Beautifully remodeled with recycled materials and clean lines, The Golden Pig is actually housed in one of the oldest buildings in Hopland — a 19th-century saloon called the Cottonwood. The centerpiece of the dining room is the original bar from the Yuengling Brewery in Pottsville, PA, the nation’s oldest brewery. Her mother, says Golden, bought the piece at an auction, and used it for years in her Ukiah dress shop, Esther’s, with it later sitting in Golden’s barn, and now restored to its original glory. The full bar serves signature cocktails made with fresh local berries, muddled herbs and infused liquors, along with local beers on tap, a curated wine list with mostly nearby wineries (including their own Golden Winery), house made shrubs using seasonal produce from Heart Arrow Ranch.
More than just libations, they’re tasty symbols of Golden’s crusade toward of delicious sustainability.
“Opening this restaurant is giving me insight into the system, and I can affect change more easily. I want to have this conversation about food, I want farmers to continue farming. Otherwise, what’s my legacy?”
– Kale Caesar, $10: Baby kale mixed with shaved Parmesan, anchovy and garlic croutons. A massive portion, gently dressed with tender kale that’s sweeter and less tooth-gnashingly hard than more mature leaves.
– The Golden Pig, $16: Pork-on-pork action with Mendocino Meats pork hot dog and sweet pulled pork snuggled into a pretzel bun. Whole grain mustard and kraut give a sharp contrast to all the oink. If you’re wiener fan, this is your dish. Served with fries.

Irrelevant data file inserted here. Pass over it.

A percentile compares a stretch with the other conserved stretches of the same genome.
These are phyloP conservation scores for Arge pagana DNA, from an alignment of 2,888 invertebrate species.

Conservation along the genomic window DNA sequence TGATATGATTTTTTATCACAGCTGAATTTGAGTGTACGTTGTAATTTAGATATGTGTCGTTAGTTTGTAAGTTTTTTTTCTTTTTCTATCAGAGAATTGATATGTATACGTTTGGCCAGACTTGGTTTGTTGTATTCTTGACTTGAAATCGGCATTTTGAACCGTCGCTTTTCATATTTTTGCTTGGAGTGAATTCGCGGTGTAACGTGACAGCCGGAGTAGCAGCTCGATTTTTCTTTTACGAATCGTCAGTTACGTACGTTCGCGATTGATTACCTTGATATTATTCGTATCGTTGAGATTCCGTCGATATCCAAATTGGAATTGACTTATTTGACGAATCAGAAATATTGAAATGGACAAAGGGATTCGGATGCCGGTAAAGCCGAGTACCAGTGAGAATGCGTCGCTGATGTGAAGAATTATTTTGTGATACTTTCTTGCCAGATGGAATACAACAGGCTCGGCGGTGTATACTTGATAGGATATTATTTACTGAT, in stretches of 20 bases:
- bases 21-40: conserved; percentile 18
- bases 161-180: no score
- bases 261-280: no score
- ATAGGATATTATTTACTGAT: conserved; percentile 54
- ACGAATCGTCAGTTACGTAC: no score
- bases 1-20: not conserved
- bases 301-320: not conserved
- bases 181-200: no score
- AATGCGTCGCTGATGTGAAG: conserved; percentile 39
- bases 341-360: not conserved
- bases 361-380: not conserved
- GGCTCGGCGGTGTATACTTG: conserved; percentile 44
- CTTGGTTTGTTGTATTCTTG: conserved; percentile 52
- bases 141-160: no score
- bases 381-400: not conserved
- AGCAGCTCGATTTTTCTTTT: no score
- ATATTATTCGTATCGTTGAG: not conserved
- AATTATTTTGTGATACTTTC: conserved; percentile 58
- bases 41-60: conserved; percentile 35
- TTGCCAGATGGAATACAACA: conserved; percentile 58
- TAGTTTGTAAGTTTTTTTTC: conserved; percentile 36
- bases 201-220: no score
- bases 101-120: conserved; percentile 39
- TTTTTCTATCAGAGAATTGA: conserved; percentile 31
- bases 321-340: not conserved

– Pork Schnitzel Sandwich, $16: Golden’s favorite, based on her time as a consultant in Germany, it’s a sweet piece of breaded Dijon pork loin, Swiss, and onions on a soft Franco-American roll.
– Grass fed Burger, $12: Currently, Golden is using nearby Macgruder beef, served with all the fixings and garlic aioli. Grass fed beef that isn’t grain-finished can be a bit drier than corn-fed, so ask for your burger a little rarer than you might otherwise.
– Egg Custard, $3: Served in a jar, this homemade custard is creamy and rich without veering into the cloying sweetness of creme brulee. Addictive. Grab a few from the refrigerator to take home.
– Orange Rosemary Shrub, $4: Fruit vinegar is mixed with soda water for a refreshing, thirst-quenching drink. The combination of savory herbs and sweet orange is a winner.
– Elderflower Sparkler, $8: Vodka, Prosecco, muddled basil, grapefruit and elderflower liqueur. Pink, pretty and dangerously good–consume with caution.
If you go:
– Larger dinner portions are served after 6 p.m., including grass fed steak ($26), Heart Arrow Ranch chicken ($22) and smoked pork chops ($22), all served with mashed potatoes, carrots, and mixed greens.
– The building is broken up into three sections, with a small refrigerated section and walk-up counter for ordering, a tiny outdoor patio and larger dining room and bar. Take-out items are available at the counter.
– All dishes are available gluten-friendly, tapping nearby Pamela’s Bakery for their wheat-free bread. Vegan and vegetarian dishes including white bean chili and a garden burger are available. The restaurant is also family-friendly, with a creative children’s menu.
Needs Improvement: The restaurant is just getting started, so some inconsistencies, like dry vegan chili and slightly overcooked cornbread, will hopefully be sorted quickly. Ingredients do change up, and sometimes certain dishes aren’t available (we couldn’t get the delicious-sounding ceviche on our visit), so be a little flexible–this is farm-centric dining. The menu will expand in the fall with even more options, and we’ll look forward to that.
The Take Away: Supporting small local farmers always leaves a great taste in our mouth, and The Golden Pig is no exception.
The Golden Pig, 13380 S. Hwy 101, Hopland. Sun-Thurs 11am-9pm, Fri-Sat 11am-11pm, 707-670-6055, thegoldenpig.com
6 thoughts on “Hopland’s Golden Pig Turns a Rancher Into a Restaurateur”
Grass-fed chicken?! What kind of monster is this? /s
LOL. Chickens do eat grass.
Maybe it’s marijuana infused.
grass-fed beef COMMA pork and chicken. Ugh. this is the level of commentary.